Subject(s)
Attitude to Computers , Communication Barriers , Consumer Health Information/statistics & numerical data , Information Seeking Behavior , Information Technology/statistics & numerical data , Aged , Attitude to Health , Female , Health Services Accessibility/statistics & numerical data , Humans , Male , United States
5.
J Med Internet Res ; 23(6): e29395, 2021 06 09.
Article in English | MEDLINE | ID: covidwho-1262585

ABSTRACT

BACKGROUND: In 2020, the number of internet users surpassed 4.6 billion. Individuals who create and share digital data can leave a trail of information about their habits and preferences that collectively generate a digital footprint. Studies have shown that digital footprints can reveal important information regarding an individual's health status, ranging from diet and exercise to depression. Uses of digital applications have accelerated during the COVID-19 pandemic where public health organizations have utilized technology to reduce the burden of transmission, ultimately leading to policy discussions about digital health privacy. Though US consumers report feeling concerned about the way their personal data is used, they continue to use digital technologies. OBJECTIVE: This study aimed to understand the extent to which consumers recognize possible health applications of their digital data and identify their most salient concerns around digital health privacy. METHODS: We conducted semistructured interviews with a diverse national sample of US adults from November 2018 to January 2019. Participants were recruited from the Ipsos KnowledgePanel, a nationally representative panel. Participants were asked to reflect on their own use of digital technology, rate various sources of digital information, and consider several hypothetical scenarios with varying sources and health-related applications of personal digital information. RESULTS: The final cohort included a diverse national sample of 45 US consumers. Participants were generally unaware what consumer digital data might reveal about their health. They also revealed limited knowledge of current data collection and aggregation practices. When responding to specific scenarios with health-related applications of data, they had difficulty weighing the benefits and harms but expressed a desire for privacy protection. They saw benefits in using digital data to improve health, but wanted limits to health programs' use of consumer digital data. CONCLUSIONS: Current privacy restrictions on health-related data are premised on the notion that these data are derived only from medical encounters. Given that an increasing amount of health-related data is derived from digital footprints in consumer settings, our findings suggest the need for greater transparency of data collection and uses, and broader health privacy protections.


Subject(s)
Consumer Behavior/statistics & numerical data , Consumer Health Information/statistics & numerical data , Data Collection/ethics , Datasets as Topic/supply & distribution , Interviews as Topic , Privacy/psychology , Qualitative Research , Adolescent , Adult , Cohort Studies , Female , Humans , Male , Middle Aged , United States , Young Adult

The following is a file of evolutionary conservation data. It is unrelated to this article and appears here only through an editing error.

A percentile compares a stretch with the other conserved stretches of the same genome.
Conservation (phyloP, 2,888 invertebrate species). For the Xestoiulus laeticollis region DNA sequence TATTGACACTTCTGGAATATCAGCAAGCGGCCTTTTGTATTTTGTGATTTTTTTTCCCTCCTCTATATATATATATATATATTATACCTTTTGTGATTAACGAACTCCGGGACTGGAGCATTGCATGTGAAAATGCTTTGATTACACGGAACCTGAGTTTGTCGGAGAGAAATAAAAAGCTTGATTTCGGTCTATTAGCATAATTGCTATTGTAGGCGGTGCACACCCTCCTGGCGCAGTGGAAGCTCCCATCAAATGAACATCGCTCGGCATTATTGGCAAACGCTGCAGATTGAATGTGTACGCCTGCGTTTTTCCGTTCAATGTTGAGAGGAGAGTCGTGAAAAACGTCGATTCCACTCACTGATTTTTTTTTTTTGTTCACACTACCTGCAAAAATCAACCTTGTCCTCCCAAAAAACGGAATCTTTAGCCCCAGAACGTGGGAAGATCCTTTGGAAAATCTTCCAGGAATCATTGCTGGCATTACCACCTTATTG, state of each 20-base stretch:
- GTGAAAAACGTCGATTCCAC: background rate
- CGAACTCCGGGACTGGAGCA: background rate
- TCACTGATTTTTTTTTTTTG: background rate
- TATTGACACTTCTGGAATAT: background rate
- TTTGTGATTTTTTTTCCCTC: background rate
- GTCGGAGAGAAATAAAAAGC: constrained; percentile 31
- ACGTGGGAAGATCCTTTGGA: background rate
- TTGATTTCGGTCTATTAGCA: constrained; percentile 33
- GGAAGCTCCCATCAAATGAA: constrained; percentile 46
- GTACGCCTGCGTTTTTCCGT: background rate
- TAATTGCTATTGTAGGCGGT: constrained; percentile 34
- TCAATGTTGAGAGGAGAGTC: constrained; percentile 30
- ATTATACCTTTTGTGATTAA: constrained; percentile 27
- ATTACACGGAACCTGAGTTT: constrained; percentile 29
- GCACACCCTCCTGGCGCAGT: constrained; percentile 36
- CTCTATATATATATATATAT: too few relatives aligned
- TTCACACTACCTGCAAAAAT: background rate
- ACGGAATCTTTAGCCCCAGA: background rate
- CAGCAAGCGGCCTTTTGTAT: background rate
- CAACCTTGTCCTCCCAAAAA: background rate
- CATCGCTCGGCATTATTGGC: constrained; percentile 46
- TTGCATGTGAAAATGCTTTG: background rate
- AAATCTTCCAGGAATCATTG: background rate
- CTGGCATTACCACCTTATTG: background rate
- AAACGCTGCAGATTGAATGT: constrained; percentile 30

6.
J Psychosom Res ; 146: 110504, 2021 07.
Article in English | MEDLINE | ID: covidwho-1219301

ABSTRACT

OBJECTIVES: The aim of this study is to provide information on changes in mental health among disadvantaged immigrants from Sub-Saharan Africa in the Greater Paris area and their level of information about Covid-19. METHODS: Prior to the Covid-19 epidemic, the Makasi community-based cohort followed 850 immigrants from sub-Saharan Africa in the Greater Paris area. Between the 1st of April and the 7th of June 2020, all participants scheduled for a follow-up survey were systematically included into an additional COVID-19-related wave of data collection (N = 100). We compared participants' type of housing, level of food insecurity, work and mental health (PHQ9) before and during the first COVID-19-related lockdown, using paired-Mc Nemar chi-2 tests. We next described their level of information on Covid-19 and policy measures, broken down by sex. RESULTS: Among the 100 participants, 68% had no legal residence permit. Food insecurity was more often reported during lockdown than before (62% vs 52%). 9% of participants had a score indicative of severe depression (PHQ9) before lockdown and 17% afterwards (p = 0.17). Only 51% knew about the possibility of asymptomatic transmission of the COVID-19 virus. CONCLUSIONS: This study brings original information on a hard-to-reach population group. Our results suggest that the lockdown had a detrimental impact on various economic and mental health aspects among disadvantaged migrants residing in the Greater Paris area.


Subject(s)
COVID-19/prevention & control , Consumer Health Information/statistics & numerical data , Emigrants and Immigrants/psychology , Mental Disorders/epidemiology , Vulnerable Populations/psychology , Adult , Africa South of the Sahara/ethnology , COVID-19/epidemiology , Cohort Studies , Emigrants and Immigrants/statistics & numerical data , Female , Humans , Male , Paris/epidemiology , Quarantine/psychology , Surveys and Questionnaires , Vulnerable Populations/statistics & numerical data , Young Adult
7.
JMIR Public Health Surveill ; 7(5): e28352, 2021 05 06.